Non-age statement whisky rightly or wrongly gets a bad rap in the whisky community. So, naturally, we thought we would conclude our week of NAS whisky reviews in the form of a bad rap. Best read with some kind of beat in the background: https://www.youtube.com/watch?v=s9-doKcLwl8&nohtml5=False

Waffle Boys

Wafflers with swag

The lights go crazy as a “sick beat” echoes out across the arena. An announcer with a Glencairn shaped microphone cries out across the crowd:

“You said it couldn’t be done. An entire week of non-age statement whisky! And yet here they are: two rappers who will never use coke. Please give it up for the Wafflerz!!!!”

 

Yo whisky drinkers they got this infatuation

About sticking stuff in barrels for its maturation

But how long for? There’s a bit of debatement

So we thought we might try us some non-age statement

 

Glenlivet’s older spirit, they’ll try to preserve

So they’ve brought out a new drop called the Founders Reserve

I’m sure many bottles will keep getting sold

But it’ll never compare to the 12 year old

 

So I look for something else to fill my cup

Will the real Auchentoshan please stand up

Although the producers claim that its Classic

The 12 and the 3-wood are far more fantastic

 

When you pour some Old Pulteney down your throat

Try not to forget it’s been on a boat

The younger spirit gives it plenty of spice

This is a dram both nautical and nice

 

The Talisker NAS with the tastiest form

Is the one with the Dark before the Storm

But you know the saddest thing about this tale

You can only buy it in travel retail

 

Leaving behind the Isle of Skye

We found a dram of Oban well worth a try

Coming from a Little Bay on the west coast

Was this curious drop we found we liked the most

 

The moral of the story is while some taste rotten

Unworthy replacements that will soon be forgotten

Other NASes are without a doubt far less bleak

And thus concludes non-age statement week

 

#NASweek

 

Single available on itunes soon… =P

Oban Little Bay

Reviewed by: The Cynical Scot

Oban Little Bay WW

When you only have a little to say about a little dram, make sure the little says a lot. Oban Little Bay is a recent outpouring from a little town on the west coast of Scotland.

Oban claims its little spirit lives within the copper stills, where it rests between batches to help develop the experience. Little oak casks are the next little touch to smooth the draw and build the richness.

On the nose it spins and winks and jigs, while the taste is a warm clear heat; a dancing djinn on the warm moor. Though not smoky, it feels like fire.

This emissary from the little people doesn’t decide whether the spirit is of earth or fire or water, but being from Oban it dances between them all and lives in none. A real genie in a bottle.

★★★

How it compares:

The Little Bay has a youthful, flickery, salty warmth, whereas the 14yo is a sweeter, more complex and refined drop. Even though we would go for the 14yo, the Little Bay has its own magic touch.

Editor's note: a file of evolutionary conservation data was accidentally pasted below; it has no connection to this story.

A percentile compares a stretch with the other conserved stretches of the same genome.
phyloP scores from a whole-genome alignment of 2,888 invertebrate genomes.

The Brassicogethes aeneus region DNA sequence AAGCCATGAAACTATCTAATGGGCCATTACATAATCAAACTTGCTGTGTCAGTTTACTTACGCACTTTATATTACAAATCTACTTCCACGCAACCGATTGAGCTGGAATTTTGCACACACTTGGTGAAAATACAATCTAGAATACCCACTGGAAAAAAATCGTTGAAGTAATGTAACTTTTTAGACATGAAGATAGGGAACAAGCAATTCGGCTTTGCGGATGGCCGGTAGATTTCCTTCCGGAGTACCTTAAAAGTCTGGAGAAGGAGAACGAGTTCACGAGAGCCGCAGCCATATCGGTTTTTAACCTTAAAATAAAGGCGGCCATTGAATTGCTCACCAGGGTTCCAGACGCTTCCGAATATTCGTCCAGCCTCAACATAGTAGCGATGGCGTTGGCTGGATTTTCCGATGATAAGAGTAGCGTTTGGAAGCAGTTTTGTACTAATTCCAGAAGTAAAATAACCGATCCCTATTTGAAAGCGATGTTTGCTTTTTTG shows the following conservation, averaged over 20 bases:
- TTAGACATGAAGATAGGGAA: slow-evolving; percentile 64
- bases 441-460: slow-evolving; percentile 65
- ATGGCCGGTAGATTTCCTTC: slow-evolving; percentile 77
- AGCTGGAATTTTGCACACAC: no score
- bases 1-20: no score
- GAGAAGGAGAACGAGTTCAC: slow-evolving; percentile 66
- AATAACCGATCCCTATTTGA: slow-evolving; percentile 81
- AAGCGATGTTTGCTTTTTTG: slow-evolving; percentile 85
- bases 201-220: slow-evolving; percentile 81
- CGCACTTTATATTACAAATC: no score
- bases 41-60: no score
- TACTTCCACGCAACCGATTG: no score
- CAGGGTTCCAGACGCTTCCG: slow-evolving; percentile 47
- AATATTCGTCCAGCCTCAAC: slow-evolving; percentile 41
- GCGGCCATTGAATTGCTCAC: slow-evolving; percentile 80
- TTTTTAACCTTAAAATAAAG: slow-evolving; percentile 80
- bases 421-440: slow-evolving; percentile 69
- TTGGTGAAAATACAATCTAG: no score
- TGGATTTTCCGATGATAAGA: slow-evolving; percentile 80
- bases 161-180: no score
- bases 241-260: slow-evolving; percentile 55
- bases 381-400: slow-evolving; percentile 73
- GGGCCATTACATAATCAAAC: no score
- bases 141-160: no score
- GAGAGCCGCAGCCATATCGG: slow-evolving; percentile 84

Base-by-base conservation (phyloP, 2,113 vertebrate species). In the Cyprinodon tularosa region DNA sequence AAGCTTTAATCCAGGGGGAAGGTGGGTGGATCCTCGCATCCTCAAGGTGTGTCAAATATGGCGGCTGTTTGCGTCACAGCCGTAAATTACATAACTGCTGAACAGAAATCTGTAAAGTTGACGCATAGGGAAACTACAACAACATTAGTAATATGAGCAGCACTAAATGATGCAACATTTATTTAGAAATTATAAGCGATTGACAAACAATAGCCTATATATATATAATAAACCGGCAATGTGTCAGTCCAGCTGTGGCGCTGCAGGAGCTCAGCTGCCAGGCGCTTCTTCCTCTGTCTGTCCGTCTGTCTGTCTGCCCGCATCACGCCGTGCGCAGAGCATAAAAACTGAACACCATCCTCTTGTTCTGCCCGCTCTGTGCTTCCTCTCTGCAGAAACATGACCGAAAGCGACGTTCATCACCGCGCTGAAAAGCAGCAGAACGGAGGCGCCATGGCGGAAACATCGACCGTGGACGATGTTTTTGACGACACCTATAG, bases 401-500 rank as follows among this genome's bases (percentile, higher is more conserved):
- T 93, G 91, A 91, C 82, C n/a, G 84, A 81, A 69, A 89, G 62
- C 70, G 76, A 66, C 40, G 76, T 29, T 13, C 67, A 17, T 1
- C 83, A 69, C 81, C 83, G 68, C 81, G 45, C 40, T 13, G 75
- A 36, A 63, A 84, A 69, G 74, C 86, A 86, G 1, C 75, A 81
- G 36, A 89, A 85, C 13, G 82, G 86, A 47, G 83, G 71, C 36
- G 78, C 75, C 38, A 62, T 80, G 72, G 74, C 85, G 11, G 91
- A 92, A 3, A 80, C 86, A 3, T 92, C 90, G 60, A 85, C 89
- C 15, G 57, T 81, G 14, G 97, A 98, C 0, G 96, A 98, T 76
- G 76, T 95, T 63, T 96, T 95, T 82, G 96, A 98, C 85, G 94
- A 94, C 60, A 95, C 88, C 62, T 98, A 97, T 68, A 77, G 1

Oban 14 Year Old

Reviewed by: Ted

Oban 14

Rather like the wild haggis (Haggis scotticus), Oban distillery is a curious wee beastie. Located on the craggy west coast of Scotland in the town of the same name, Oban is one of the oldest distilleries in the country, founded in 1794 on the site of an old brewery by brothers John and Hugh Stevenson. Interestingly however, despite its lengthy existence it has remained one of the smallest distilleries around, with only two pot stills in residence to make the good stuff.

Understandably, the limited production capacity has focused the Oban distillers, choosing to craft a few expressions rather than the seemingly endless releases pedalled by larger producers. Luckily this means that the Obanites have had plenty of time to refine and tinker with their creations.

Oban’s flagship dram is one that should pique the curiosity of any whisky fiend looking for something a little different. Eschewing usual ageing lengths, the Oban 14yo, part of Diageo’s “Classic Malts Selection”, exploits an interesting niche between youth and maturity, and it must be noted, at a price on par (at least in Australia) with many 12yo whiskies.

The character of the 14yo walks a fine line, balanced as it is between the highlands to the east and the islands to the west. A careful nosing reveals a light, sweet, dusty spirit with suggestions of damsons and green apples, giving it a sense of kinship with other highland drops such as Dalwhinnie.

The taste on the other hand speaks of its seaside home, beginning with a bright, slightly salty burst on the front of the palate, lifted by the 43% strength, followed by a hint of seaweed and coastal air. The mid palate smooths out and becomes much more rounded, with dried fruits, zest, spices and perhaps just the lightest hint of smoke. The finish is clean and doesn’t linger for too long.

Once you’ve knocked back a few sips of the 14yo it’s worth holding the glass up to the light and contemplating the colour, which should be a dark amber. The reason I make mention of this is that the 14yo is not aged in the sherry casks that the colour suggests, but rather ex-bourbon hogsheads.

The answer to this conundrum will cause some to shrug their shoulders unconcernedly and others to foam at the mouth in righteous indignation: caramel e150a. Why Oban chooses to use artificial colouring, while other premium distilleries go to great pains to point out that they keep their own products au naturale, is a secret known only to the Obanites. Whether or not it’s presence affects the flavour of the 14yo I will leave up to your own distinguished palates, fellow wafflers.

The small size of Oban definitely works in its favour, allowing it time to lovingly craft a quirky and interesting product that does not hurt the wallet too much. The 14yo is certainly a delightful and evocative drop; and unlike the pesky wild haggis, is relatively easy to track down for those curious to discover the ‘west highland’ flavour.

★★★